... there is a big parade through the city streets, the day before the Melbourne Cup, and even though there are no horses in the city this year, because of the dreaded equine influenza, there are still thirty thousand people there to watch the jockeys and the trainers pass by. Heaven knows what the madness will be like at Flemington tomorrow.
It's "Cup Eve", and yet it's been a quiet day in our little corner of Fitzroy. I've finished writing up the second seminar paper in a week to submit for publication, and am just about all written out. But not quite.
Time, still, to speculate on the relationship between the Melbourne Cup and the medieval tournament.
From the weekend Age:
IN THE opulent corner of Flemington's Birdcage that houses the nearly completed four-level Venetian palace of Emirates, the top names in tents reach heavenward in the corporate game of "mine is bigger than yours".
Emirates yesterday fitted a century-old gate complete with authentic floodwater rust from a palazzo in Venice.
Moet has flown chef Shannon Bennett to France for inspiration for its finger food. Lexus will adorn its two-storey chandelier with 1000 flowers. And Saab has trucked in six tonnes of ice to carve a frozen bar.
The race that stops a nation has spawned a week of unashamed hedonism in the Birdcage's ever-growing palaces of pleasure.
This time tomorrow, there'll be hundreds of photos of silly hats, horses and excess of all kinds. People are already complaining that race-day fashions more nearly resemble nightclub wear than the stylish elegance of Ascot. There'll be people drunkenly staggering around in high heels and fantastic and fun constumes. Let's hope no horses get injured or distressed tomorrow, as they so often do.
Tim Costello, head of World Vision, in the same article valiantly tried to suggest that race-day excess was ... excessive.
World Vision chief executive Tim Costello yesterday condemned the lavish marquee scene as a sad indictment on society. "I think the marquees are the outward sign of great wealth and self-indulgence, but not necessarily the sign of great generosity and strength of spirit," he said.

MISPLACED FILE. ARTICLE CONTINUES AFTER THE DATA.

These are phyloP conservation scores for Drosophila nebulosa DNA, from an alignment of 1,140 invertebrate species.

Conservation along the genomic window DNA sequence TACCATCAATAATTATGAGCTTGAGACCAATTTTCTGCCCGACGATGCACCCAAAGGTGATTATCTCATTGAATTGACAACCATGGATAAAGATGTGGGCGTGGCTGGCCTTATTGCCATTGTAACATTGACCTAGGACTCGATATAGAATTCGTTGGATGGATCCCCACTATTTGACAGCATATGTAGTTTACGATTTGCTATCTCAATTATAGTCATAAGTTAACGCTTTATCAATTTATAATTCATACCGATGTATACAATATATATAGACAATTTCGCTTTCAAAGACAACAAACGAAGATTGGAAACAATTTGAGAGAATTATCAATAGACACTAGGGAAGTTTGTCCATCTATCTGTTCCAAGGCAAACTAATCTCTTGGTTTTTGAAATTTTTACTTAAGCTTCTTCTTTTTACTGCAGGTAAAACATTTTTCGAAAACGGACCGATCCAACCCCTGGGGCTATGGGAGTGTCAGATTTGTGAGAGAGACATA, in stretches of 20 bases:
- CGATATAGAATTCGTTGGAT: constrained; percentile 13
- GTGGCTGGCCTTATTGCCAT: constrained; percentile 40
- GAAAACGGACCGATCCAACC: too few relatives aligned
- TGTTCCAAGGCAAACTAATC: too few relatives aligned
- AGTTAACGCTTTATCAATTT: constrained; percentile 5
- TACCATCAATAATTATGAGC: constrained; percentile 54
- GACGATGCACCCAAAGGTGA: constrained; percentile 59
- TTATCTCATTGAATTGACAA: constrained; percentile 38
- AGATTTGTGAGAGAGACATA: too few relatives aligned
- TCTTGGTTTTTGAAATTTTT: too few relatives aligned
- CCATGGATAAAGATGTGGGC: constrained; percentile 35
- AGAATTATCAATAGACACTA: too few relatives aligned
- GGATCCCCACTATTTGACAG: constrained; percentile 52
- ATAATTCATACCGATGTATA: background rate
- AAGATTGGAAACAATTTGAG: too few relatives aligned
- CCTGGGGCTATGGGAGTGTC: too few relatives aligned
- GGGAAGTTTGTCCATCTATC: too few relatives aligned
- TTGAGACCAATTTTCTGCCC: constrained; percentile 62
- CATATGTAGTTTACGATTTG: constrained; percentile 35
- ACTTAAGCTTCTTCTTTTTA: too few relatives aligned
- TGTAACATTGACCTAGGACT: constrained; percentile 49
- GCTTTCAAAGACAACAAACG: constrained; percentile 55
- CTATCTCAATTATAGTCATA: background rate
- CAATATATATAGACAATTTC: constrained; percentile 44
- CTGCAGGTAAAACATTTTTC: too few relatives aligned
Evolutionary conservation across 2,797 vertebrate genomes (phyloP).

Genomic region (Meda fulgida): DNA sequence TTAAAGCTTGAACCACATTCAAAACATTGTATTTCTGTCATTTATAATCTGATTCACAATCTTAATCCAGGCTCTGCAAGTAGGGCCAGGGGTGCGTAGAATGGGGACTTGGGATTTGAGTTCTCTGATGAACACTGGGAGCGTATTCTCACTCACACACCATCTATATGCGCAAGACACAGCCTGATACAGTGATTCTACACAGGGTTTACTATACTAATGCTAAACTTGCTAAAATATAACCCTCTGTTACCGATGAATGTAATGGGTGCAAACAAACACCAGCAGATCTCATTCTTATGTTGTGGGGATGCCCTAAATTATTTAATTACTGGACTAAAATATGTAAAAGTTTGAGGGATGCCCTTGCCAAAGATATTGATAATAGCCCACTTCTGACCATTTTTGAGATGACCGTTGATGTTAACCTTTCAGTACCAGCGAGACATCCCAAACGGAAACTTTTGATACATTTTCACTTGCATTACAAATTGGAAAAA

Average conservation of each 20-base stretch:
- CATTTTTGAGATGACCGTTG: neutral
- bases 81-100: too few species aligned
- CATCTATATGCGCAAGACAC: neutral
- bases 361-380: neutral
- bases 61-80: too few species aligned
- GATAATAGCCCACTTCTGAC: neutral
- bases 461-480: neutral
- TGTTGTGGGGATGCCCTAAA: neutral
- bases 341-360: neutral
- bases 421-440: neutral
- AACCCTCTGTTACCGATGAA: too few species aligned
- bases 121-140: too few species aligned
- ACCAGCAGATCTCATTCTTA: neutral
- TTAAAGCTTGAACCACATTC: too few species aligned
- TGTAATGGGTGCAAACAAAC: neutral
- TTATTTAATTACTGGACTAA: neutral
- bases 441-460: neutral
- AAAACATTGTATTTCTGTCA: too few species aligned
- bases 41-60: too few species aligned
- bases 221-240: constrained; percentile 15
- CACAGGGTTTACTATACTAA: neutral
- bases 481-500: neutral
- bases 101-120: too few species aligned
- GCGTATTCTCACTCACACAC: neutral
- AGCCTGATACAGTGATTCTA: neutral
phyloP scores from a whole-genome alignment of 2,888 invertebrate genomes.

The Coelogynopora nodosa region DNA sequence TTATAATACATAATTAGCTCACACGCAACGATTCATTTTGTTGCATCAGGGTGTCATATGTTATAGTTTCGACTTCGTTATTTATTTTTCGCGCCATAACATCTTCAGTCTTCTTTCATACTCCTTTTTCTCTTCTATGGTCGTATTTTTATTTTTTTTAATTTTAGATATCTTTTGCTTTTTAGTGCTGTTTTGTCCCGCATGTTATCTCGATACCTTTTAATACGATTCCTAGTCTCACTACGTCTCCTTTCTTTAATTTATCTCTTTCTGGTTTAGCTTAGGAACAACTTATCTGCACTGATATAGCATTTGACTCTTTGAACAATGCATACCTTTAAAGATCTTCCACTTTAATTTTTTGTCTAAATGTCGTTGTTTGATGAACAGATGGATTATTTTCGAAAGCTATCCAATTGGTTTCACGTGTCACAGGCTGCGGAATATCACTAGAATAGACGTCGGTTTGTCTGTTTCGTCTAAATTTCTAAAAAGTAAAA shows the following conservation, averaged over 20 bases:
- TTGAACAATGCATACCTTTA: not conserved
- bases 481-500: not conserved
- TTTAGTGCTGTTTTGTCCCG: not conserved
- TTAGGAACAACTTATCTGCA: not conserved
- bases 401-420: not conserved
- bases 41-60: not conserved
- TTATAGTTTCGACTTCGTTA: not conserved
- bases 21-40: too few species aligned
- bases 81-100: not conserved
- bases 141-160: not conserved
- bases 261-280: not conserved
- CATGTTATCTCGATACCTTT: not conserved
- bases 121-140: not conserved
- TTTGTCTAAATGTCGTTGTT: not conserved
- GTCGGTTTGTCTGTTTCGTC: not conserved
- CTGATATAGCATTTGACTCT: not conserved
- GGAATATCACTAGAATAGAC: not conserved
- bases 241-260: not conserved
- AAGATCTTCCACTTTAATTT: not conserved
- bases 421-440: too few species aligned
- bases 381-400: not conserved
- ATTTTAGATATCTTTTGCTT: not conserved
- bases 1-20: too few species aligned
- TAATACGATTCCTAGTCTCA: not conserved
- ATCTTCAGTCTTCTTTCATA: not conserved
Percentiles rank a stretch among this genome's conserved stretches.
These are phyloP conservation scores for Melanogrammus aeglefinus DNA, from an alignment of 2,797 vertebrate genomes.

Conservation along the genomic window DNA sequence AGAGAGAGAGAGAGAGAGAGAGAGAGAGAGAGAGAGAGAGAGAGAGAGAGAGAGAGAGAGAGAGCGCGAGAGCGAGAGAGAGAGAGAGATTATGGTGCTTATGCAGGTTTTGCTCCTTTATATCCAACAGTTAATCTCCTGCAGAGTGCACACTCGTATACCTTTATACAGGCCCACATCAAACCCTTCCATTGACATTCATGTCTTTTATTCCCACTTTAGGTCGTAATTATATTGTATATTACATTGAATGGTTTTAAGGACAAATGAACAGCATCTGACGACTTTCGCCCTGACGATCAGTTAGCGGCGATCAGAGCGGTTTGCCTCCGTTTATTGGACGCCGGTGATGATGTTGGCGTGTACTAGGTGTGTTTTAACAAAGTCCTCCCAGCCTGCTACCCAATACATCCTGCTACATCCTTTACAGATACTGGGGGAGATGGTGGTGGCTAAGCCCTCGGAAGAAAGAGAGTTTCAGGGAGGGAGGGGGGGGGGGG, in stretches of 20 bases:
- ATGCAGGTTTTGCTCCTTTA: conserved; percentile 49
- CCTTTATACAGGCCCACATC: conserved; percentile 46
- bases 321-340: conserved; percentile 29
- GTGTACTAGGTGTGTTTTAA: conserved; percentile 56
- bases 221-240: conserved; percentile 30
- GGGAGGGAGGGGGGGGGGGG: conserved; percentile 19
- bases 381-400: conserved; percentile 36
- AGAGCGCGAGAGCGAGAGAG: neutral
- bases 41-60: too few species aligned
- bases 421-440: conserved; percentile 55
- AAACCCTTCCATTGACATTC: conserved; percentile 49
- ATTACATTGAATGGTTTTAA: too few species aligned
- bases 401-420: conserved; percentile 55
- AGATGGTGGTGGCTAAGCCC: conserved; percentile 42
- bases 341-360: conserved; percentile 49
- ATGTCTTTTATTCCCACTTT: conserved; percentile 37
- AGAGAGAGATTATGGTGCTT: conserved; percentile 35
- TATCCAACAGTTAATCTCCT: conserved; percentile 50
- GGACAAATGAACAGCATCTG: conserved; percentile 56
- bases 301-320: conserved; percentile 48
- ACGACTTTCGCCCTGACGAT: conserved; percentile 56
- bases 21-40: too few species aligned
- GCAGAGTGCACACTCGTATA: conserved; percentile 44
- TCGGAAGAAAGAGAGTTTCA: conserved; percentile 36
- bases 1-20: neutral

Mr Costello, who returned from a trip to Africa for World Vision yesterday, said he was appalled that a marquee invitation was regarded as a sign of having "made it" in Melbourne.
"It's a sad aspiration for young people to being invited to an exclusive marquee, and if that is held up as having made it, then that is a fairly shallow, sad way to make it," he said.
It's hard not to agree with his assessment, but also hard not to see the similarities between the races and the tournament. Think of the elaborate jousts built at Smithfield and the Round Table at Windsor; think of the danger of the joust itself; and the chroniclers' complaints about the dreadful clothes of women, and their scandalous behaviour. Think of the pleasures, shared equally by both forms, of dressing up, in fancy jockeys' silks, high fashion, or silly, carnivalesque costumes; or, as in medieval times, knights disguising themselves as the Pope and his cardinals, or as Tartars, or cross-dressing. The Melbourne Cup is not just for the rich, either, any more than the tournaments were. Everyone gets a holiday (except the university), and most schools had today off as well. It is licensed mayhem.
I think my favourite detail about the Emirates tent, though, is the "century-old gate complete with authentic floodwater rust from a palazzo in Venice". The most extravagant and fantastic hoop-la still wants a touch of the historical real.